Cast Iron pan sticking

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I have a large cast iron pan, I used it to brown some ground pork for thanks giving meal. Bad sticking had to change to another pot . Is there a good way to strip and re season ?
 

phatch

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Two things. Was your pan hot enough and did you let the meat finish cooking before you tried to move it. Cast iron will stick until the food's done.

The easiest way to strip it is to put it in your oven on a self-cleaning cycle
 
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it was chop meat how cant you move it ? Unfortunately I don't have self cleaning on my stove,would 500 hundred do it or broil ?
 

phatch

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It's called browning the meat for a reason. Needs to brown before you can move it cleanly in conventional cookware.

You might be happier with cold start methods or non stick. Start with a cold pan and cook over medium heat. You get a fine crumble.
It's not that cast iron is nonstick it's that is very high release when the food's done. As the patina develops. It gets closer to non stick, but some foods demonstrate its nature: eggs, fish, ground meat...
 
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Don’t strip. Scrub out the stuck on stuff and keep cooking. Use some oil... cast iron isn’t really quite as slick as real non-stick. When something like that happens to me I use water and a wooden spatula to scrape.
 
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If it's seasoned you only need to boil a little water in it then scrape clean, maybe a salt scrub then oil and good to go.

you gotta be patient with cast iron - next time deglaze with your sofrito, or a liquid like wine. All that "fond" stuck to the bottom is flavor provided it's not burnt.
 
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Lol surfcast, I'm with you! Thanks for this post, and thanks for the replies.
I have a real cheap 10" cast iron from China. I never trusted the integrity of its factory glaze so I stripped the whole glaze off with Brillo and elbow grease. It's been re-seasoned a couple of times but still sticks. I'll try the tips here before I toss the darn thing.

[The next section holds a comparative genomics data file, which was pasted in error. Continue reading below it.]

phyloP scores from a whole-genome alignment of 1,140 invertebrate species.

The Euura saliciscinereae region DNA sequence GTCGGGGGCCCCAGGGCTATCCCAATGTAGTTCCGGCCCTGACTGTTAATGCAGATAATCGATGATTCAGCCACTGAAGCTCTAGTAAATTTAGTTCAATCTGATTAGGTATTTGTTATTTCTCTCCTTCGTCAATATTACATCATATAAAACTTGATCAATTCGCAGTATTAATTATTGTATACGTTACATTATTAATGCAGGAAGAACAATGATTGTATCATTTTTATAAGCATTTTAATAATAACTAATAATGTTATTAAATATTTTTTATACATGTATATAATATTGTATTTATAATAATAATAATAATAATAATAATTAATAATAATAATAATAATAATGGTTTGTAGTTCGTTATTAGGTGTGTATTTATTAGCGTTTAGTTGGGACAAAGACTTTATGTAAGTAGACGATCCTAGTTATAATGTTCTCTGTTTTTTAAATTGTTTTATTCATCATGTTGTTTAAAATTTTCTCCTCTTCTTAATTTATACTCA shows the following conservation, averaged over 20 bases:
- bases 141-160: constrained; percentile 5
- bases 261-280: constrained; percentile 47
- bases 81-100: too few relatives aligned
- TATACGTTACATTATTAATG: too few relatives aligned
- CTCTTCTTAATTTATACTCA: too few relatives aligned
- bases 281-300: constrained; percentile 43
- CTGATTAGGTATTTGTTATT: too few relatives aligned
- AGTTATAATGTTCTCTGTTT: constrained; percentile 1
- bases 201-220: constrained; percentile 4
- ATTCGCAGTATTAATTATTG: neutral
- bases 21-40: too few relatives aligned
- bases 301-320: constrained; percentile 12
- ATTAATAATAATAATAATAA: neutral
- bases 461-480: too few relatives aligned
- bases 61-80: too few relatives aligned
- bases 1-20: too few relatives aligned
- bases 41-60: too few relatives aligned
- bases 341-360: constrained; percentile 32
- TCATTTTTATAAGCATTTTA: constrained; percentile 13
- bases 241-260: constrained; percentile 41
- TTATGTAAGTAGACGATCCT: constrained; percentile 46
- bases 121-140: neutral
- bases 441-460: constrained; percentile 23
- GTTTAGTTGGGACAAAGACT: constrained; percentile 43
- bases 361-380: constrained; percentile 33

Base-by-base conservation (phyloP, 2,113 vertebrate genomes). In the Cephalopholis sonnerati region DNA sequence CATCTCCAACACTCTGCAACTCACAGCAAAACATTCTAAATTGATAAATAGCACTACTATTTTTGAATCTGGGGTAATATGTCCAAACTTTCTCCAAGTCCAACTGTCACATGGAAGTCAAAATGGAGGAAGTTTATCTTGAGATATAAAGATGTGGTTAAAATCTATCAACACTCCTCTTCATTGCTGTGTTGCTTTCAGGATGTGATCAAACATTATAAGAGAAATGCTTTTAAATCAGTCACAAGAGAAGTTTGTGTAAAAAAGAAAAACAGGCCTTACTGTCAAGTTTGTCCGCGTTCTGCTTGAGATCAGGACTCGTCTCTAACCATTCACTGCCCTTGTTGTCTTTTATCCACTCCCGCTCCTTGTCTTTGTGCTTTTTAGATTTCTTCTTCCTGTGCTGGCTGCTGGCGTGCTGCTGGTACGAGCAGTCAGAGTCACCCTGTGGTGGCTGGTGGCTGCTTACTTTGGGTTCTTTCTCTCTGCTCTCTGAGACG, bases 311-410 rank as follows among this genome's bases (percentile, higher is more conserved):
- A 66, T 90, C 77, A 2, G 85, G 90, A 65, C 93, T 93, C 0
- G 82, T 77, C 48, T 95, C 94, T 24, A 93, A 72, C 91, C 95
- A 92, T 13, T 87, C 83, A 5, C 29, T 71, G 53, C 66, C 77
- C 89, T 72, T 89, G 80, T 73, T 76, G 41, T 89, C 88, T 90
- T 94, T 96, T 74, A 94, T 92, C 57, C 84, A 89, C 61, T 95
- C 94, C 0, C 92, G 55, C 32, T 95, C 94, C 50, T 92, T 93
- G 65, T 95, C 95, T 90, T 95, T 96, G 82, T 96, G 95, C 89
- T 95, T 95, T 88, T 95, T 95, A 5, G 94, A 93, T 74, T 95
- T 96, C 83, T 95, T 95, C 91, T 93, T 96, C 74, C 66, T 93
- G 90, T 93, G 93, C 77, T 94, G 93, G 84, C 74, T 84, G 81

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I have been cooking with cast iron pans for more years than I can remember. As others have already inquired - was your pork meat without any fat? If it is very lean, a bit of fat/oil in the pan will help prevent sticking - IF the pan is heated before the meat is added.

The way I understand it, cast iron is more porous than it appears so old time cooks would season their new pans by wiping a light layer of oil on the metal. One thing I never do is soak a just cooked in cast iron pan with water. That tends to leach the seasoning (oil/fat) from the metal. And when pans develop too thick a 'crust' (usually at edges or on bottom), cleaning them back to the bare metal is done by sticking the entire pan into a fire ( we have a wood stove). The seasoning process will then need to be started again.
 
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Joined Nov 28, 2017
I have been cooking with cast iron pans for more years than I can remember. As others have already inquired - was your pork meat without any fat? If it is very lean, a bit of fat/oil in the pan will help prevent sticking - IF the pan is heated before the meat is added.

The way I understand it, cast iron is more porous than it appears so old time cooks would season their new pans by wiping a light layer of oil on the metal. One thing I never do is soak a just cooked in cast iron pan with water. That tends to leach the seasoning (oil/fat) from the metal. And when pans develop too thick a 'crust' (usually at edges or on bottom), cleaning them back to the bare metal is done by sticking the entire pan into a fire ( we have a wood stove). The seasoning process will then need to be started again.